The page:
Meet the man attempting to transform trading within the Irish beef industry
“We’re bringing lots of new capabilities to the trading of finished cattle. We’re doing it cheaper. We’re bringing transparency. We’re saving a lot of time for both parties.
“We’re enhancing the negotiation process for the farmer which results in more value and improved prices. We’re bringing more efficiency on the processor side.”
These are just some of the abilities of the new trading platform, Tradeforus, as told by co-founder and managing director, Michael Broderick, when AgriLand spoke to the Co. Kildare resident earlier this week.
In a nutshell, Tradeforus – which launched this month – enables both farmers and meat processors to buy and sell livestock in a transparent online marketplace.
Michael, who grew up on a traditional Irish farm and is a dairy and food science graduate from University College Cork (UCC), has worked in the agri-food sector for over 30 years.
With a wealth of experience in this division, Michael has also worked in operations and supply chain consultancy, and is mostly motivated by cost reduction, efficiency and – quite simply – better ways of doing things.
While working in the food sector, Michael’s passion for agriculture and farming never strayed, and it was in early 2019 when the wheels of the Tradeforus platform were put in motion.
Telling his story, Michael began: “I had this idea in my head, but when you are working you don’t get time to make things happen; you think about these things for a long time with your hands in your pockets.
“But, in March of last year – before any farmer stood outside any beef processing plant – I would have sent the first email to the design company.
“That journey has taken the bones of 12 months – and with excellent support from the Department of Agriculture, Bord Bia, and involvement from my co-investors, Hilliard Lombard and Dan Pender – we have launched the platform.”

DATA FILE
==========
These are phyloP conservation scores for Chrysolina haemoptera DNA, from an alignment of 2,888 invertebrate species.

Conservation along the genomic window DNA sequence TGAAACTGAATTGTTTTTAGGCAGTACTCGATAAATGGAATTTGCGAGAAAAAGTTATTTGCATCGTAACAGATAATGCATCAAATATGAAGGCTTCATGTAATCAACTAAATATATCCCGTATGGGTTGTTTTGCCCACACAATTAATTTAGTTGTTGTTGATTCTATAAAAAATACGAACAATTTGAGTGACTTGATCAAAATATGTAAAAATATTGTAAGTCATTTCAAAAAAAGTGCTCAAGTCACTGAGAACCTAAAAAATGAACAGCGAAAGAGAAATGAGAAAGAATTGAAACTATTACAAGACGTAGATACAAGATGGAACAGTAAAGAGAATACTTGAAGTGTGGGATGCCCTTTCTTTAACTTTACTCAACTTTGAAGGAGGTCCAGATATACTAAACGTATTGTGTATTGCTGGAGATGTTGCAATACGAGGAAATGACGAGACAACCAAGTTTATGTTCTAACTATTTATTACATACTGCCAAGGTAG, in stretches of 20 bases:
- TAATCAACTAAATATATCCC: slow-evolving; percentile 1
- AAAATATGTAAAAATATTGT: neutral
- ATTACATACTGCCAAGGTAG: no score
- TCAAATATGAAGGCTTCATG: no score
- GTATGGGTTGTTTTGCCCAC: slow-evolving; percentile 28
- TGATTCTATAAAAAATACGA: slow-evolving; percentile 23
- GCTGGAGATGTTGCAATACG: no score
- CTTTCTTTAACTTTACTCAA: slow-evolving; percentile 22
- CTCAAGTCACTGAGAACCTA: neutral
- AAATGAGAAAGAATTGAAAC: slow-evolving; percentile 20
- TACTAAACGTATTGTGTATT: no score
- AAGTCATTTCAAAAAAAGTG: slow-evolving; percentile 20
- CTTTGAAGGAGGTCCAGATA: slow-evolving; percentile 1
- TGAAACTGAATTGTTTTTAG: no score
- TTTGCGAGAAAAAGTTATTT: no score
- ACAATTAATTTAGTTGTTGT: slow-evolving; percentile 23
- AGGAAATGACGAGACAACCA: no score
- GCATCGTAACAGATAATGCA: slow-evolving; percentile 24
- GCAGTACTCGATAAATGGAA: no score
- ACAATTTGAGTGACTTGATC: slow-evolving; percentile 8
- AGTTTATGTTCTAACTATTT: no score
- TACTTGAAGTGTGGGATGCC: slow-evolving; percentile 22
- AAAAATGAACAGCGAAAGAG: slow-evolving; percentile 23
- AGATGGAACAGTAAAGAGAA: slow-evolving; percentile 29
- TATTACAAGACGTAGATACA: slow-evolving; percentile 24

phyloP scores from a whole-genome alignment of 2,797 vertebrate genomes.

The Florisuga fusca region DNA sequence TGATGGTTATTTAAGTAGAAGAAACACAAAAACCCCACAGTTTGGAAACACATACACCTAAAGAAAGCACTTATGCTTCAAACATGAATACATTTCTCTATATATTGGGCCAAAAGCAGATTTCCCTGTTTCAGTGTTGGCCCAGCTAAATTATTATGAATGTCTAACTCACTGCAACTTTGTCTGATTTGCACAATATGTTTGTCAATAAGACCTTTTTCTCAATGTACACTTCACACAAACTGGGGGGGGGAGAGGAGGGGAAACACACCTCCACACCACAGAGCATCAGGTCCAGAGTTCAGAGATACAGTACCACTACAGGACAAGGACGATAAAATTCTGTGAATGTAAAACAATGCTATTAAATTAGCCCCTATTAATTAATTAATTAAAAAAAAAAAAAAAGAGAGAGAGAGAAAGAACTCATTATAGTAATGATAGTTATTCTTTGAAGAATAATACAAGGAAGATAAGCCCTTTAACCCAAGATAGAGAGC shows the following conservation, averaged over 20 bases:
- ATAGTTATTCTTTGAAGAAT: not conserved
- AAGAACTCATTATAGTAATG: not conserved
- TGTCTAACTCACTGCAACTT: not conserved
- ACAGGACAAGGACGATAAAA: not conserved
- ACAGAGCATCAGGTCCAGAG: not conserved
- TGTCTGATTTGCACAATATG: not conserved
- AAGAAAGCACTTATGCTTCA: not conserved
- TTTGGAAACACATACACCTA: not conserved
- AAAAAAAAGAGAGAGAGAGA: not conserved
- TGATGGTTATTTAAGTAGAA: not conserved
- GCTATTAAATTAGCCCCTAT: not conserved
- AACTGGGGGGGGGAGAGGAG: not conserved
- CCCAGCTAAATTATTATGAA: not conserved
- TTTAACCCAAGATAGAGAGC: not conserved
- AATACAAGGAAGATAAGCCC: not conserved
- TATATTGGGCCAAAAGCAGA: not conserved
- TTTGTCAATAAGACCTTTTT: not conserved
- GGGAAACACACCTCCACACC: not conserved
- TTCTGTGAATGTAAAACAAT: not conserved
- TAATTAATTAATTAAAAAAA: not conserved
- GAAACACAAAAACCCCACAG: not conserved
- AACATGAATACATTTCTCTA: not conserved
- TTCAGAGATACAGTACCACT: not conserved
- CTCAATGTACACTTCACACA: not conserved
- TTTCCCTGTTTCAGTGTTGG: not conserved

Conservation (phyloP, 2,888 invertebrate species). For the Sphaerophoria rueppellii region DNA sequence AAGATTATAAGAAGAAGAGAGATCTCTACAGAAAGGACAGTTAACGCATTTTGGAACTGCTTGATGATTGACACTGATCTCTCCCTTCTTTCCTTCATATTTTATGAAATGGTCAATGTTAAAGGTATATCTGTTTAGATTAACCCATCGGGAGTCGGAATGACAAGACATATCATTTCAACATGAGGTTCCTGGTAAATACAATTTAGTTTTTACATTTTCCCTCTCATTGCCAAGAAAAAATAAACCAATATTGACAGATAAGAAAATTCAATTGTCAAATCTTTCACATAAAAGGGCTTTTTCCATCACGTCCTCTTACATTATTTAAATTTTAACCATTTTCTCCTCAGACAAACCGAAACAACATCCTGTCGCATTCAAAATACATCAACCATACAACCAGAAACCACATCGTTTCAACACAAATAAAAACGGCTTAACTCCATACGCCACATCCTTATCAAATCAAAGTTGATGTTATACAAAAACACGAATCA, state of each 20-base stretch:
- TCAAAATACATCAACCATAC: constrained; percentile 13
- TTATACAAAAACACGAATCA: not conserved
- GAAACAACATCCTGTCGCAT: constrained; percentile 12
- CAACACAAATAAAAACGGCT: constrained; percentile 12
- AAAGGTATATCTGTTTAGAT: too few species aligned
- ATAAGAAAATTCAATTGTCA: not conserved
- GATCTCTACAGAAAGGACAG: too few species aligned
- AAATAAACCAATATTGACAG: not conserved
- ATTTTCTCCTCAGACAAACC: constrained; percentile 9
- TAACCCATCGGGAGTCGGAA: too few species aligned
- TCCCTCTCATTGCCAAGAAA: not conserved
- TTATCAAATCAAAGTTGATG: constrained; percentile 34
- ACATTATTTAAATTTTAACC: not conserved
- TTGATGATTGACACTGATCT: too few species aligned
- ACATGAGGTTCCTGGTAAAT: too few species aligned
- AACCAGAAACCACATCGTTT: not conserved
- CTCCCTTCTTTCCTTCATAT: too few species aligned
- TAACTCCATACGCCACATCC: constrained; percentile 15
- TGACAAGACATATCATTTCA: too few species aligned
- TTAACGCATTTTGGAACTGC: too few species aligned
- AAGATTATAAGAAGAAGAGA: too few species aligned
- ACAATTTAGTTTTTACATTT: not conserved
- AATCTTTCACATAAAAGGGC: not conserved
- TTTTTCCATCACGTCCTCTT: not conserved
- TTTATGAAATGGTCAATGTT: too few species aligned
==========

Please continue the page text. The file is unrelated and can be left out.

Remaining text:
What is Tradeforus?
Tradeforus is securely synced with the Department of Agriculture, Food and the Marine’s Animal Identification and Movements (AIM) database.
With AIM profiles uploaded, farmers – either individually or collectively as part of a formal or informal producer group – offer their animals for sale at a set asking price.
On the other side of the transaction, purchasers submit a buying order for a specific animal type of a specific age, breed, conformation, fat score or weight, etc.
Then, an independent trader – either a member of the Tradeforus team or a representative of a producer organisation – connects farmers to purchasers, facilitating a price negotiation and, ultimately, a sale.
“Once registered, farmers can choose which finished animals they want to sell. They then provide an estimated weight, grade, fat score, etc – and if they want them sold by a particular date,” Michael explained.
“All this information then becomes visible in a central location. We can see internally that we have ‘X’ amount of steers, heifers or cows to sell on any given day.
“We then provide the farmer with access to the market price and that market price is the actual live price of cattle trading on the platform; it’s an up-to-the-minute price.
“This creates a simple and efficient method for the beef processor to find its raw materials. And, they can pack on a better price because it’s a ‘one-stop shop’.”
Providing an example, Michael added: